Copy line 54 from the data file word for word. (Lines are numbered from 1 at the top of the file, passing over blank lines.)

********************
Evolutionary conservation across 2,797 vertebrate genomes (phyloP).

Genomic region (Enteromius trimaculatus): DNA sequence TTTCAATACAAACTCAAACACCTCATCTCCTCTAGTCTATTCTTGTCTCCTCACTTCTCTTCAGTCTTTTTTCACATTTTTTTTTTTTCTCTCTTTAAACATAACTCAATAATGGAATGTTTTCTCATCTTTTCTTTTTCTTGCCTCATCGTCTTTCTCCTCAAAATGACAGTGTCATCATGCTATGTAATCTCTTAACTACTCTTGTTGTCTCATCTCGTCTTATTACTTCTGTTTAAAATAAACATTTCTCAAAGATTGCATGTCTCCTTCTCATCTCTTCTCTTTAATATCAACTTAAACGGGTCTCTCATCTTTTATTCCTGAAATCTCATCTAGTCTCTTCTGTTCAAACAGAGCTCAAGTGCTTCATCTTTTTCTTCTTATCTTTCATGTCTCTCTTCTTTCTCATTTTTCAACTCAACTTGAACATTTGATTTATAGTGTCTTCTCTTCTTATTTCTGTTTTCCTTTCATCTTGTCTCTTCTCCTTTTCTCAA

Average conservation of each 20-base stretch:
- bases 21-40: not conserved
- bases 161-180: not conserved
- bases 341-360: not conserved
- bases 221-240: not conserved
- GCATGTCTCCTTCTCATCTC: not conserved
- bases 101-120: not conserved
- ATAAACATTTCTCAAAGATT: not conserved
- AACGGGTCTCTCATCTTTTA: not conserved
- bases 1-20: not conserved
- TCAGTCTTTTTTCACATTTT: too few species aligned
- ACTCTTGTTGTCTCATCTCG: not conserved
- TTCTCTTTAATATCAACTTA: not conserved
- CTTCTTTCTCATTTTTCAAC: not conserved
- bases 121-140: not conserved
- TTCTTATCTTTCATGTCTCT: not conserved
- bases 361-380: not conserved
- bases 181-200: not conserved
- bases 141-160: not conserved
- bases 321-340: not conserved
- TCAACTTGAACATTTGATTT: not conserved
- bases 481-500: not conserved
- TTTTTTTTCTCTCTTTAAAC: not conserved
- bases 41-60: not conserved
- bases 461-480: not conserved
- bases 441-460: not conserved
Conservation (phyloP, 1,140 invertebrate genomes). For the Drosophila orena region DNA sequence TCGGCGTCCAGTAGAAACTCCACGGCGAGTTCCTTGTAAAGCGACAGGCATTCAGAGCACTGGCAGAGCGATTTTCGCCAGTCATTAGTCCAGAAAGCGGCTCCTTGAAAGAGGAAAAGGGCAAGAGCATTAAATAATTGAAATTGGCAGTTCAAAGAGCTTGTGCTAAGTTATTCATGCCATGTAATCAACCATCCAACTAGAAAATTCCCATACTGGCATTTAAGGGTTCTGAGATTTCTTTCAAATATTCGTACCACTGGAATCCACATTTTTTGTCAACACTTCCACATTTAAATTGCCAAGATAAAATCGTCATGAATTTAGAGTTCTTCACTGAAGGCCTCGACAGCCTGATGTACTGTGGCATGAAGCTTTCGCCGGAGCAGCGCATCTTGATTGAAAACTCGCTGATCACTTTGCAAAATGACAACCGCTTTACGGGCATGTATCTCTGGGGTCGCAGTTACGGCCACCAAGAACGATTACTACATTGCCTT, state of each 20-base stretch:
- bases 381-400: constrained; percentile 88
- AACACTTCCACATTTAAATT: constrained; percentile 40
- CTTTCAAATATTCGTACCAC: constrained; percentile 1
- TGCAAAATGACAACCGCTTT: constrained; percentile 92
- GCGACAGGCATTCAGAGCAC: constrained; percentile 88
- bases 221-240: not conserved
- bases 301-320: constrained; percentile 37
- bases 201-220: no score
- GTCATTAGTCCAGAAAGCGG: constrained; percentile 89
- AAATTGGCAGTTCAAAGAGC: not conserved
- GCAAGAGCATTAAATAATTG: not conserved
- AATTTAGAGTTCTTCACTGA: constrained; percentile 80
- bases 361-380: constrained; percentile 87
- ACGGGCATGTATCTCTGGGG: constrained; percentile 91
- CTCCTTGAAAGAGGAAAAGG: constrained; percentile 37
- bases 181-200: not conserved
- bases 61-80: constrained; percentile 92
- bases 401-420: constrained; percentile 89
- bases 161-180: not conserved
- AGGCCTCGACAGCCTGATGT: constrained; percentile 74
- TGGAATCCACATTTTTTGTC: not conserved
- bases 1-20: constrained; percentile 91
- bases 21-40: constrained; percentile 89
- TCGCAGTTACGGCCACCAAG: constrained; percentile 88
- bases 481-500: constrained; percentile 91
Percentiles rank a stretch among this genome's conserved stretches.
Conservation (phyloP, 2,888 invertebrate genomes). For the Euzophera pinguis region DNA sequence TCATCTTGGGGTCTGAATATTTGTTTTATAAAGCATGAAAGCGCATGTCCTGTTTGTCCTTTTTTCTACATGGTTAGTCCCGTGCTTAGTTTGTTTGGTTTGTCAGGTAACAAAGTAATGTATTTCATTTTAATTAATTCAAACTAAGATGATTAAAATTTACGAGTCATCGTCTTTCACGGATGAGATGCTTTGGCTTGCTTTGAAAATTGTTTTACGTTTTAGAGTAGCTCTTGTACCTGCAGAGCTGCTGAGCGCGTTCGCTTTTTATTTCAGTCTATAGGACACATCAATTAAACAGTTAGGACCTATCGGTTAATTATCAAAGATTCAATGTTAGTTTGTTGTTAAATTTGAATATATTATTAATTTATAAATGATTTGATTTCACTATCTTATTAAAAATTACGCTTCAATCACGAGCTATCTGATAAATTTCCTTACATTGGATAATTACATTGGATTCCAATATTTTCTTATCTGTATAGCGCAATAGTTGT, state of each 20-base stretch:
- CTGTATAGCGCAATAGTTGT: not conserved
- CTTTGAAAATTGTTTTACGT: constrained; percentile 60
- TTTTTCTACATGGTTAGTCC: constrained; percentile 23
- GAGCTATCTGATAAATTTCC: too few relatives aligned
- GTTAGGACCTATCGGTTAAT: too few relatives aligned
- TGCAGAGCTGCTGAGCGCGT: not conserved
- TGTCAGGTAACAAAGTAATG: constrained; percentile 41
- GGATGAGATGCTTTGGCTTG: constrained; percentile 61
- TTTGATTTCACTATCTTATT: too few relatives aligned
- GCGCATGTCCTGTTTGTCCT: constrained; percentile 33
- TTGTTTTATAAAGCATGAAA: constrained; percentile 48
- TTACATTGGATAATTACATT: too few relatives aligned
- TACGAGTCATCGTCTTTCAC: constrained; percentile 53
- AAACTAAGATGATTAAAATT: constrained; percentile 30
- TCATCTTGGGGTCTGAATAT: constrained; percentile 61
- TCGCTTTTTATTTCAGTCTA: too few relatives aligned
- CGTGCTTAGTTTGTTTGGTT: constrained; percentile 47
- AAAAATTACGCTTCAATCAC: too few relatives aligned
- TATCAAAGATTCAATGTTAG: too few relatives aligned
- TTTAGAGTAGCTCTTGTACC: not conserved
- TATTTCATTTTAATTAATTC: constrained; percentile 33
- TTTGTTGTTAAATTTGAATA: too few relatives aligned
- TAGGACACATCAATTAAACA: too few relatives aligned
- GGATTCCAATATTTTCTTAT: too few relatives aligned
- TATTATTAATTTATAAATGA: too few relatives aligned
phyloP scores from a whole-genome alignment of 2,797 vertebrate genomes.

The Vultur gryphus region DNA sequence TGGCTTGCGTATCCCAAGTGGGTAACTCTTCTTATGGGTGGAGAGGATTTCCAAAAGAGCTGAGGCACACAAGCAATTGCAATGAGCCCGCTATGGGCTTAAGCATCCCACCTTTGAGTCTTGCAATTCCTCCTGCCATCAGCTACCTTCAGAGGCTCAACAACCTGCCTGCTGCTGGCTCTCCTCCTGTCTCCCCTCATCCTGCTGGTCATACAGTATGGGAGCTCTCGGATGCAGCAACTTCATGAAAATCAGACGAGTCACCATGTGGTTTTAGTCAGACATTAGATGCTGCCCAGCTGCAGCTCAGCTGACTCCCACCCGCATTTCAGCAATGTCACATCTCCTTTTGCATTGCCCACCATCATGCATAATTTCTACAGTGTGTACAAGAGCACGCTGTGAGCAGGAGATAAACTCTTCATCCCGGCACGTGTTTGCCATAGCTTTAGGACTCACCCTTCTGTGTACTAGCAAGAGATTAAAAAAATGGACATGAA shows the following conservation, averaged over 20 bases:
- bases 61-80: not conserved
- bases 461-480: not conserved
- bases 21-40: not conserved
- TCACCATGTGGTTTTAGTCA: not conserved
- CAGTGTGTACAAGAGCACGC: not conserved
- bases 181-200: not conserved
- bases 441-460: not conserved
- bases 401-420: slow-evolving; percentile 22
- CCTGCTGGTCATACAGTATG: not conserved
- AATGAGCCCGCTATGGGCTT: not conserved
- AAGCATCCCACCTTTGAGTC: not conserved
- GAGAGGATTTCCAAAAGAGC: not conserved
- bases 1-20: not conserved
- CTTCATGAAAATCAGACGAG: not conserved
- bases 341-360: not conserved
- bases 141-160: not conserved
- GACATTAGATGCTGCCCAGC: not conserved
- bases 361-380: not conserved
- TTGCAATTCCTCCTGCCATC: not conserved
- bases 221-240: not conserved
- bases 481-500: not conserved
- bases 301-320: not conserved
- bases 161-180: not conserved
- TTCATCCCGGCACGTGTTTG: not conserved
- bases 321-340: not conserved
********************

- bases 481-500: constrained; percentile 91